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If your insured car is totaled in an accident, or stolen and unrecovered, your auto insurance may give you a settlement based on the car’s actual cash value (ACV), not what you paid for it. Since cars depreciate quickly, your settlement may not cover what you still owe on your auto loan or lease.
That could leave you with no car and a big bill to pay. Nationwide’s gap coverage can help avoid this unhappy scenario.
What is gap insurance?
Gap insurance is an optional, add-on car insurance coverage that can help certain drivers cover the “gap” between the amount they owe on their car and the car’s actual cash value (ACV) in the event of an accident. A car’s actual cash value is the car’s monetary value at the time of the accident, not the car’s original price.
Gap coverage adds more protection to your auto policy
Gap insurance is an optional insurance coverage for newer cars that can be added to your collision insurance policy. It may pay the difference between the balance of a lease or loan due on a vehicle and what your insurance company pays if the car is considered a covered total loss. Without proper coverage, the gap between what you’ve paid and what you owe can be substantial.
Your lender may require gap insurance
If you financed your vehicle with a car loan, your lender might require loan gap insurance in addition to your collision and comprehensive coverage. If you lease your vehicle, lease gap insurance may already be included in the cost. Check your coverage paperwork to be sure.
Actual cash value determines how much your policy pays
Standard comprehensive and collision car insurance policies help pay for the replacement of your vehicle if it’s a covered total loss – up to the limits of your policy and the car’s actual cash value. ACV is equal to the cost of the car when it was new, minus depreciation for age, mileage, physical condition and other factors.
After just a year, the ACV of your car can be thousands less than what you paid for it, which can leave you with an expensive loan or lease balance. Nationwide’s gap insurance may cover some, or all, of that amount. This coverage is available in select states and applies to vehicles 6 years old or less.
Let’s say your car cost $35,000 when new, and you currently owe $30,000. If the car is totaled, the ACV of the vehicle may be only $25,000. You have a deductible of $500, so the car accident settlement is $24,500. Your gap insurance coverage may pay the remaining $5,500 on the loan instead of having to come up with the money yourself.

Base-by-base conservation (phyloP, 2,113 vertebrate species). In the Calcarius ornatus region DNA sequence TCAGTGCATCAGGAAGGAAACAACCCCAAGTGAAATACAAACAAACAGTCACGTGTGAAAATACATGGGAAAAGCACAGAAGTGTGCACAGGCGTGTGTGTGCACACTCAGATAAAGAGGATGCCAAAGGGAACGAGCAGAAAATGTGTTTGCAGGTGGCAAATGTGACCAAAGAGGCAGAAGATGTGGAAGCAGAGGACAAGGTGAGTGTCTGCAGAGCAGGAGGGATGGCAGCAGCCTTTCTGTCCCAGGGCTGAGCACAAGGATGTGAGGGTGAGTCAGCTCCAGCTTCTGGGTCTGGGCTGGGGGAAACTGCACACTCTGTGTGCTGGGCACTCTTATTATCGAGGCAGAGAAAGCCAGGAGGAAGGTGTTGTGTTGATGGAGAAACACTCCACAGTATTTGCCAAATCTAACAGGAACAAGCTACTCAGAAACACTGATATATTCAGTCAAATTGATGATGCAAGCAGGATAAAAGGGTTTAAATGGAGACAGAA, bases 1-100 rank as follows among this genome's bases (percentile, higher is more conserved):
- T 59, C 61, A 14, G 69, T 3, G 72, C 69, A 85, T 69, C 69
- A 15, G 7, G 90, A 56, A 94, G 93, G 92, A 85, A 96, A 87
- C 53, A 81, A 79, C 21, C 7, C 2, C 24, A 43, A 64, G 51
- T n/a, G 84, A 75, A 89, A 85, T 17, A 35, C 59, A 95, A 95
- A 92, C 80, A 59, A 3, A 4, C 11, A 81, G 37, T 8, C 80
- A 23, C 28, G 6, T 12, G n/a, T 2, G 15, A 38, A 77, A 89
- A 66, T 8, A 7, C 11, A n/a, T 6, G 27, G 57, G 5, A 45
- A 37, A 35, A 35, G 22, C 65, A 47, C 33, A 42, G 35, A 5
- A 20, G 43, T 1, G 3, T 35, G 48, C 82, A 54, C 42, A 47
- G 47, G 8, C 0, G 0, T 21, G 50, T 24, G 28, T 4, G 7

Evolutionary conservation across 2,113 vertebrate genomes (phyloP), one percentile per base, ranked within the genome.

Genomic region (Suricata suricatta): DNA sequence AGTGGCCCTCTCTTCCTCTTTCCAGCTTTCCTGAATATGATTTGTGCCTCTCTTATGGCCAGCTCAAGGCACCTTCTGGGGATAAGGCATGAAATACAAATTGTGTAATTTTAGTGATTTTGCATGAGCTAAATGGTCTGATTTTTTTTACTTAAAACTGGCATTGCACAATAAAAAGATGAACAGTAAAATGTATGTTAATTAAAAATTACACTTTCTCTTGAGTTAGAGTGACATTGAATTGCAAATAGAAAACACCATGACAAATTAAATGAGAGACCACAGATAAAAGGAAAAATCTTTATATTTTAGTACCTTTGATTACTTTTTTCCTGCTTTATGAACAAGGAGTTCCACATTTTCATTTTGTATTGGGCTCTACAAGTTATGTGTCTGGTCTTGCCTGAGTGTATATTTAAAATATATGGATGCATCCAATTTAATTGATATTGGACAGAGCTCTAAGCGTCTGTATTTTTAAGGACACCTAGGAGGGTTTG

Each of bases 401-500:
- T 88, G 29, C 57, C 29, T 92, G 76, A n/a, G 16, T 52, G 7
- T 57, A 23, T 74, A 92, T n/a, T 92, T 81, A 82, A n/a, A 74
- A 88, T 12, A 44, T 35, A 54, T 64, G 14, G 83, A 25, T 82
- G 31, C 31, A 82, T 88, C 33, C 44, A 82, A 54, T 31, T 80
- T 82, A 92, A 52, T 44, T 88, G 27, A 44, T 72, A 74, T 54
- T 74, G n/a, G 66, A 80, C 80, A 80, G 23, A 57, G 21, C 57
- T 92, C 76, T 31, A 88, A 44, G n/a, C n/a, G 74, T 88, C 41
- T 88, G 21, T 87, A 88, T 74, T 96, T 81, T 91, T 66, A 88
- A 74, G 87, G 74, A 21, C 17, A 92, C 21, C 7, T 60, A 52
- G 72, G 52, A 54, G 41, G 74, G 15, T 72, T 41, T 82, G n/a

What does gap insurance cover?
The basic concept behind gap insurance is easy enough to understand – but what exactly does it cover? Gap insurance coverage is quite versatile, but be aware that it only covers damage to your vehicle, not other property or bodily injuries resulting from an accident. Here are a few common questions related to gap insurance coverage.
Does gap insurance cover theft?
Yes, gap insurance may cover theft in the event your car is stolen and unrecovered.
Does gap insurance cover deductible costs?
No. Even in the event of an accident covered by your gap insurance policy, you would still have to pay your deductible. In other words, if the “gap” reimbursement amount is $4,000 and your deductible is $500, your total reimbursement amount would be $3,500.
Does gap insurance cover engine failure?
No. Gap insurance is only used in the event of a total loss from a covered accident, not for mechanical repairs.
Does gap insurance cover death?
No. Gap insurance is only applicable to vehicle losses and does not cover bodily injuries, medical expenses, lost wages or funeral costs.
Does gap insurance cover negative equity?
Yes. Negative equity is another term for the gap between what you owe on your auto loan and the car’s actual value.
Gap insurance example
Let’s say you’re involved in a covered accident and are found not at fault. Your car is damaged beyond repair and needs to be replaced. You still owe $15,000 on your auto loan, but your car’s ACV is only $11,000 (this is sometimes referred to as being “under water” or “upside down” on your loan). If you have gap insurance, it can help you cover the $4,000 gap between what you owe on your loan and what your car is worth, after your deductible. Not all drivers need gap insurance. But if you are leasing or making payments on a vehicle, you should find out if gap insurance is right for you.
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Insurance terms, definitions and explanations are intended for informational purposes only and do not in any way replace or modify the definitions and information contained in individual insurance contracts, policies or declaration pages, which control coverage determinations. Such terms may vary by state, and exclusions may apply.